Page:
Microwave Ablation Lowers Cortisol in Man, 71, With Ectopic Cushing’s
Procedure uses electromagnetic energy to destroy tissue with no surgery
A 71-year-old man diagnosed with ectopic Cushing’s syndrome was cured of the rare disorder after having both adrenal glands subjected to microwave ablation — a minimally-invasive procedure that uses electromagnetic energy to generate heat and destroy a small portion of tissue.
The procedure immediately worked to lower the man’s elevated cortisol levels, which had continued despite the patient twice undergoing pituitary surgery and being treated with medications. Given several comorbidities, or coexisting disorders, the man was not a candidate for invasive adrenal gland surgery to treat his high cortisol levels — a condition known as hypercortisolism.
“Bilateral adrenal gland MWA [microwave ablation] effectively cured hypercortisolism in our patient with ectopic [Cushing’s syndrome],” the researchers wrote, adding that this procedure can be an effective option “when surgical resection [removal] and medical therapies are ineffective or contraindicated.”
His case was described in a study titled “Utilization of bilateral percutaneous microwave ablation of the adrenal glands in ectopic Cushing’s syndrome,” published in the journal Radiology Case Reports.
Cushing’s syndrome comprises a group of disorders characterized by hypercortisolism, or excessive levels of the hormone cortisol in the body. In most cases, it is caused by benign tumors arising in the brain’s pituitary gland — a form of the syndrome called Cushing’s disease. Such tumors elicit excessive production of adrenocorticotropic hormone (ACTH), which will be registered by the adrenal glands sitting atop the kidneys and lead to the overproduction of cortisol.
In rare cases, the cause is an ACTH-producing tumor found outside the pituitary or adrenal glands, which is often difficult to detect. In these cases, patients are said to have ectopic Cushing’s syndrome.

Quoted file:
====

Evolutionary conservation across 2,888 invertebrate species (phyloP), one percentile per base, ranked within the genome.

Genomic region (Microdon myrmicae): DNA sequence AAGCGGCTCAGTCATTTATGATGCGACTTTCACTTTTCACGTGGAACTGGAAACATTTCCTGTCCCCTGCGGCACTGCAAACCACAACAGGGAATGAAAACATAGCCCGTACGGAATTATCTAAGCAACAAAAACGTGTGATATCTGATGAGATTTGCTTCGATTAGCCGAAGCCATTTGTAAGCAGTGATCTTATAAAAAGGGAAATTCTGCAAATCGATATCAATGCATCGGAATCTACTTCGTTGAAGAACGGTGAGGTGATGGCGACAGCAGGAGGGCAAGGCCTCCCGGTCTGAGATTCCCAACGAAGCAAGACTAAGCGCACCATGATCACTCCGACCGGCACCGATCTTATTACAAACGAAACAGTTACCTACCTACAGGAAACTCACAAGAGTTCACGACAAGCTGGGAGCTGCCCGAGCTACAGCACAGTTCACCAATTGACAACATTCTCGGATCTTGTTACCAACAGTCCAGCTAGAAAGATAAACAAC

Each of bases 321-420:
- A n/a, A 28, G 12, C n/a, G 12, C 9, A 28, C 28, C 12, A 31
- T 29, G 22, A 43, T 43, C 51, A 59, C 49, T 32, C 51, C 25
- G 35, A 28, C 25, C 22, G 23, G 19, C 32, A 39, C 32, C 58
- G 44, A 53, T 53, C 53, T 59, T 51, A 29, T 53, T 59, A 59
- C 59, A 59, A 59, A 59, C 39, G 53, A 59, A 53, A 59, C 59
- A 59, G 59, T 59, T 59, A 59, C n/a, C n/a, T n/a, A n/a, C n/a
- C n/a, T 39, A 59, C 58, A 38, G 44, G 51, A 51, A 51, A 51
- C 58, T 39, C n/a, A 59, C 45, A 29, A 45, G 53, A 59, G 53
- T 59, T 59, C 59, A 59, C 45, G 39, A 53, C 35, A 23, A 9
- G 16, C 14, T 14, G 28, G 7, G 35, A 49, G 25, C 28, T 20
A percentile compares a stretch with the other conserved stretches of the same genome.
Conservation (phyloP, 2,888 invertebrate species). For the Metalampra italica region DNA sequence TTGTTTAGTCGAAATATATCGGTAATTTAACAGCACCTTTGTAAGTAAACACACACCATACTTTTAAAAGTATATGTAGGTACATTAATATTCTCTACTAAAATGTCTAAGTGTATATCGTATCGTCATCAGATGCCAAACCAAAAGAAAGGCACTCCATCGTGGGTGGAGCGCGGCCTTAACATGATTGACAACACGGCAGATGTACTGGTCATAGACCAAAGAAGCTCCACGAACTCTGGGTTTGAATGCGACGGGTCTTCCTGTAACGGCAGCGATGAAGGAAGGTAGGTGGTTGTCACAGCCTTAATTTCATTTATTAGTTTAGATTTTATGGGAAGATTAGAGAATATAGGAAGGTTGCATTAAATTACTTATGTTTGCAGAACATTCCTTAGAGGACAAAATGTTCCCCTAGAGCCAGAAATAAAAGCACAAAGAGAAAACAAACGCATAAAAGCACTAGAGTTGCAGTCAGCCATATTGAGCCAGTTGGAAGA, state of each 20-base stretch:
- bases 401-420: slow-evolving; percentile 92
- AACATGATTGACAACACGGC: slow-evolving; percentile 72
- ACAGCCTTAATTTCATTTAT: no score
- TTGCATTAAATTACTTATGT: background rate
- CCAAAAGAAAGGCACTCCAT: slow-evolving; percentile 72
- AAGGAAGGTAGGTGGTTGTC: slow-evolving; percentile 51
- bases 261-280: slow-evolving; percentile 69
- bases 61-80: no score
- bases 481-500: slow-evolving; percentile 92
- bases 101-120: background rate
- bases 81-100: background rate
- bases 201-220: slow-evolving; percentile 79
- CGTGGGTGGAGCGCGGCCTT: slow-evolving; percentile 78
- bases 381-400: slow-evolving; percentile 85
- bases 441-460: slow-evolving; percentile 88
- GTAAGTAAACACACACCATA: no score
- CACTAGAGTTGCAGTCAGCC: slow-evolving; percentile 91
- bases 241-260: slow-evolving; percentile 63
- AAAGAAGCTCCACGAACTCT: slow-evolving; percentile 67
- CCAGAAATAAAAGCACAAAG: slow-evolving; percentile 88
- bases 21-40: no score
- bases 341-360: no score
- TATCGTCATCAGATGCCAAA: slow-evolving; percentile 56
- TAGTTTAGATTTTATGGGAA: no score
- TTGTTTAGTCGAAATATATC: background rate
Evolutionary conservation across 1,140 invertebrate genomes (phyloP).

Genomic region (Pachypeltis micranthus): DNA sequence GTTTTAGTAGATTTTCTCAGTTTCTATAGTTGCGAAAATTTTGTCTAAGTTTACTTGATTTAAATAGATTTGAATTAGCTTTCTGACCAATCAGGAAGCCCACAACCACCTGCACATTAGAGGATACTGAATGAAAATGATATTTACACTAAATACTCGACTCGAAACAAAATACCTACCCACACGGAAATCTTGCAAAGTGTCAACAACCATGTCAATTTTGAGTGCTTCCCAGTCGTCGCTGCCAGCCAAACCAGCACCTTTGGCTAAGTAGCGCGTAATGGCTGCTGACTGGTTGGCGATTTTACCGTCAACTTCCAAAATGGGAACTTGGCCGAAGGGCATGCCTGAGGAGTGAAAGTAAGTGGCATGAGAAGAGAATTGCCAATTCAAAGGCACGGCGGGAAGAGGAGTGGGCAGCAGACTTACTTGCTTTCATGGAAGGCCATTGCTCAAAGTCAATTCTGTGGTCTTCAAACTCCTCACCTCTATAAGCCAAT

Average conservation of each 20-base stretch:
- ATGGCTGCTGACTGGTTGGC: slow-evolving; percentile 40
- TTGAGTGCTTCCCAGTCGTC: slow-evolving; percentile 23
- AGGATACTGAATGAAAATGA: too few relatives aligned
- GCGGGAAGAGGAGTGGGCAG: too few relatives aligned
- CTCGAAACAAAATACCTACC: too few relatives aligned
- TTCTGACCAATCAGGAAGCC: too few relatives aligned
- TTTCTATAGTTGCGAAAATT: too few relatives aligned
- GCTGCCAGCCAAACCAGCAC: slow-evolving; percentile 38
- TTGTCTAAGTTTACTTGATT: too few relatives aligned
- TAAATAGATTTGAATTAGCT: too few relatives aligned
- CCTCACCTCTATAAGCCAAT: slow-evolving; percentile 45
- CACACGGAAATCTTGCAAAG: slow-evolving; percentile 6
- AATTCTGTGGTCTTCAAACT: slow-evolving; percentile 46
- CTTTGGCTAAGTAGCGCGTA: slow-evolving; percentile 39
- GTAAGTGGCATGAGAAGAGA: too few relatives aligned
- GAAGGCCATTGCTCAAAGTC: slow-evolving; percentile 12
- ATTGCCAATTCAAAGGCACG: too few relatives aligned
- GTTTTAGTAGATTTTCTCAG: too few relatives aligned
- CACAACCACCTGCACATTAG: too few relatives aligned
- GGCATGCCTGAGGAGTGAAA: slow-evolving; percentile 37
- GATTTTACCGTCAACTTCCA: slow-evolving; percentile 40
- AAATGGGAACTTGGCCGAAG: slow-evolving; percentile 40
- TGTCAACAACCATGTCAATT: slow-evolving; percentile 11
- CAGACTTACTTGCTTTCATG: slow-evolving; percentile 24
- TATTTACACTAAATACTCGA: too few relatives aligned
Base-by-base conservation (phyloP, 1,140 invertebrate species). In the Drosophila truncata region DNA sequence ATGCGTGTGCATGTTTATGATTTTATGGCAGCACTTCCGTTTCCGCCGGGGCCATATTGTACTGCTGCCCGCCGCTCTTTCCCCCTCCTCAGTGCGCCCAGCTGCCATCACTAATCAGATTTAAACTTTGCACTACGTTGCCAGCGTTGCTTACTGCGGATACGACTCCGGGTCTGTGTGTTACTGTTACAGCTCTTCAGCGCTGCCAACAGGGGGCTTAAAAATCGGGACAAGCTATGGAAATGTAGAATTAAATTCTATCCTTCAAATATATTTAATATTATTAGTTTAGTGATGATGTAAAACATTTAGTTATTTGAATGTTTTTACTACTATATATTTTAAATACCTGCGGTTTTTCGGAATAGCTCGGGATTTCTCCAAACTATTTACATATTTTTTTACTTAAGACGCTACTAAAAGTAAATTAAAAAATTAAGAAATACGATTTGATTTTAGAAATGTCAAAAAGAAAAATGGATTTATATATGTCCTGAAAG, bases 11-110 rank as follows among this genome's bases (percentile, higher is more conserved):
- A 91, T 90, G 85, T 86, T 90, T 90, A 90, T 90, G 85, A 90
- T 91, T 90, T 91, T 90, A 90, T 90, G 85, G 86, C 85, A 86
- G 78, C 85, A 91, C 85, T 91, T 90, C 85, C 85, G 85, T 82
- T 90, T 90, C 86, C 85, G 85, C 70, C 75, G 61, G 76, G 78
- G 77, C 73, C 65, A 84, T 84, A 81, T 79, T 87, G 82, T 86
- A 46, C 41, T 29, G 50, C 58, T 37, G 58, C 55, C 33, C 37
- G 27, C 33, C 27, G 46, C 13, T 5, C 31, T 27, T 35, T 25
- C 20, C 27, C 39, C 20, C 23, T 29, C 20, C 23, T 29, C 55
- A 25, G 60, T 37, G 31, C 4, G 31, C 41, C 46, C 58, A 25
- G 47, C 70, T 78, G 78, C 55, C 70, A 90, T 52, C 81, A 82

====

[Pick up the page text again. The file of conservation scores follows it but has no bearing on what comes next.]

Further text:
Treatment with microwave ablation
Here, a U.S. medical team reported the case of an older man with ectopic Cushing’s syndrome who was successfully treated for hypercortisolism after undergoing microwave ablation in both adrenal glands.
The man had a history of obesity, type 2 diabetes diagnosed four years earlier, and obstructive sleep apnea identified one year earlier. He originally sought care to have his diabetes managed, and reported significant weight gain, thinning of the skin, and easy bruising — all typical symptoms of Cushing’s.
Brain imaging did not reveal the presence of a tumor in the pituitary gland. Six months later, due to the development of other health issues, he underwent an inferior petrosal sinus sampling that revealed high ACTH levels. This is an invasive procedure in which ACTH levels are measured in blood coming from the veins that drain the pituitary gland, to determine whether there is a tumor in this region that could be causing Cushing’s disease.
The patient was indicated for pituitary surgery, which was performed 11 months after he initially sought treatment. While waiting for surgery, he was treated with ketoconazole, at a dose of 200 mg every eight hours. Ketoconazole, sold as Nizoral, among other brand names, is an anti-fungal medication that can lower cortisol levels. It is approved in Europe to treat Cushing’s, and is used off-label — meaning it is not approved for that indication — in the U.S.